New brain-altering parasite discovered

Press/Media: Research cited


A new species of brain-altering parasite has been discovered in Hampshire by University of Portsmouth scientists.

A study led by marine biologist Dr Alex Ford found that amphipod shrimps in Langstone Harbour, Portsmouth, were infected with worm-like parasites that changed the shrimps’ behaviour to make them swim into the light, where they were more likely to be eaten by birds. The new species – which has not yet been named – is a type of parasite that lives inside a succession of hosts before eventually being consumed by birds. The parasite’s eggs are then expelled in the birds’ faeces, allowing a whole new life cycle to begin.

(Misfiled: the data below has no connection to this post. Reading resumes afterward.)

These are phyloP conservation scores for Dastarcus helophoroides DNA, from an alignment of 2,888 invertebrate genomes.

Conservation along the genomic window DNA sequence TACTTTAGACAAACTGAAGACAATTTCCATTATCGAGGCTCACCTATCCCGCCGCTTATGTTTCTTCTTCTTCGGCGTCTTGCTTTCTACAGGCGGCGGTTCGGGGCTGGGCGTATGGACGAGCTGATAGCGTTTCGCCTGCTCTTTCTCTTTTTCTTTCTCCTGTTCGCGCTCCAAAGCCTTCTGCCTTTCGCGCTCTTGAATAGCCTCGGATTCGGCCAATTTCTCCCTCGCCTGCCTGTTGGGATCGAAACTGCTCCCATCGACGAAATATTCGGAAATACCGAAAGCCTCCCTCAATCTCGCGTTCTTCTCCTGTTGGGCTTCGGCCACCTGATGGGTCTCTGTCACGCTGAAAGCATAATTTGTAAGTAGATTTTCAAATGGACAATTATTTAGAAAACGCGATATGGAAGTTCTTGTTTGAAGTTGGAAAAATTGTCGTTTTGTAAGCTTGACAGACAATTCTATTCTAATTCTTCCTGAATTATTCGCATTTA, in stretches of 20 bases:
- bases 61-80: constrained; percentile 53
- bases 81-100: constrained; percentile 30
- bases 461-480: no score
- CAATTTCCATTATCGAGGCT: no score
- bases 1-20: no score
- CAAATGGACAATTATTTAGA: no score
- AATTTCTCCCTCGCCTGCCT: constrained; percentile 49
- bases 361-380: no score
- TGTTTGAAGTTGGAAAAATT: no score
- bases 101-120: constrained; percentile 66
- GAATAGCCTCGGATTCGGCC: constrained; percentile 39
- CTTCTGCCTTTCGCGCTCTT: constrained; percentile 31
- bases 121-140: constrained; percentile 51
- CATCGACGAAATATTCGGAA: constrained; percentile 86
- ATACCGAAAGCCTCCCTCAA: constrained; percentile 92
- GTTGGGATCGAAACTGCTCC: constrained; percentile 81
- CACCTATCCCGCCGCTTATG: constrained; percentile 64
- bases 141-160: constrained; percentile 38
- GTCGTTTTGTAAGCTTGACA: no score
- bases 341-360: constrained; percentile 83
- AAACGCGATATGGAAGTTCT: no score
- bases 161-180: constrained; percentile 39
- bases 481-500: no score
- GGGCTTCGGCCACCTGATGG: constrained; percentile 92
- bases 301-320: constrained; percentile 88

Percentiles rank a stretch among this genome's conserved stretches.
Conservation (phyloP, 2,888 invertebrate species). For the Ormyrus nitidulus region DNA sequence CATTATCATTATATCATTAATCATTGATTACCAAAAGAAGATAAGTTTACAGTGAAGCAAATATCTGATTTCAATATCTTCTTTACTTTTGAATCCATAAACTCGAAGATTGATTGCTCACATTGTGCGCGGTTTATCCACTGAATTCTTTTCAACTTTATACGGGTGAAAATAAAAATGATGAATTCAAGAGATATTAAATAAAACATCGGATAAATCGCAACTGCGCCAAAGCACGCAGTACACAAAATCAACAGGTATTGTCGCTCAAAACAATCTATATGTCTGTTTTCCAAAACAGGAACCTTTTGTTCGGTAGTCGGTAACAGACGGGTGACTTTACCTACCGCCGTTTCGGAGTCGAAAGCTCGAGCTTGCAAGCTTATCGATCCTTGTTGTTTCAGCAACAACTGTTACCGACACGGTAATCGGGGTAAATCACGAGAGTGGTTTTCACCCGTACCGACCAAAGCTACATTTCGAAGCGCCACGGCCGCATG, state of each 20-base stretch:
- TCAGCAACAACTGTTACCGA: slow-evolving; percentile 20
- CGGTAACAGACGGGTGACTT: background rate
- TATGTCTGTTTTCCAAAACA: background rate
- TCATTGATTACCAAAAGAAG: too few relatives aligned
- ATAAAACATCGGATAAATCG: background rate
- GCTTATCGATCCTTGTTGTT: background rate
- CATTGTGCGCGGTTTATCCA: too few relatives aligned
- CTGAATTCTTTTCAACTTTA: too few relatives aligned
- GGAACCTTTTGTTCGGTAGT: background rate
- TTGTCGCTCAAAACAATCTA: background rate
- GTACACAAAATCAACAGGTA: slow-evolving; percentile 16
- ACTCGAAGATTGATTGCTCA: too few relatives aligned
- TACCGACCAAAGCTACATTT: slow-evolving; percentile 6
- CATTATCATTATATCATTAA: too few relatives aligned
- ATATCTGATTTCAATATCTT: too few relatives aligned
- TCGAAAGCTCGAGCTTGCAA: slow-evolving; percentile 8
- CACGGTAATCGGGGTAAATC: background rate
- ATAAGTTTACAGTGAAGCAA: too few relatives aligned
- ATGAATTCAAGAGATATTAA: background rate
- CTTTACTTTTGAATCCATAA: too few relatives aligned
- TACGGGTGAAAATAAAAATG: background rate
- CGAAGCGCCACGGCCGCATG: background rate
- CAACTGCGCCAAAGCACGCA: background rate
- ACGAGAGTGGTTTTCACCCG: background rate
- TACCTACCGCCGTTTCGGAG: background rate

The research, published in Parasitology journal, showed that a hormone, serotonin, produced during the infection made the shrimp want to swim away from darkness and towards light. Scientists are still investigating whether the serotonin is produced by the parasite or if the parasite’s physical presence alters the shrimp’s brain chemistry.

The study, funded by the Natural Environment Research Council (NERC), mapped the population of the shrimp in the harbour over 18 months, identifying the parasite as a previously unreported species. According to Dr Ford, of the University’s Institute of Marine Sciences, this is only the second trematode species recorded that manipulates the behaviour of its shrimp host. The parasite’s presence was shown by the study to have a dramatic effect on the shrimp population.

Period25 Aug 2015 → 26 Aug 2015

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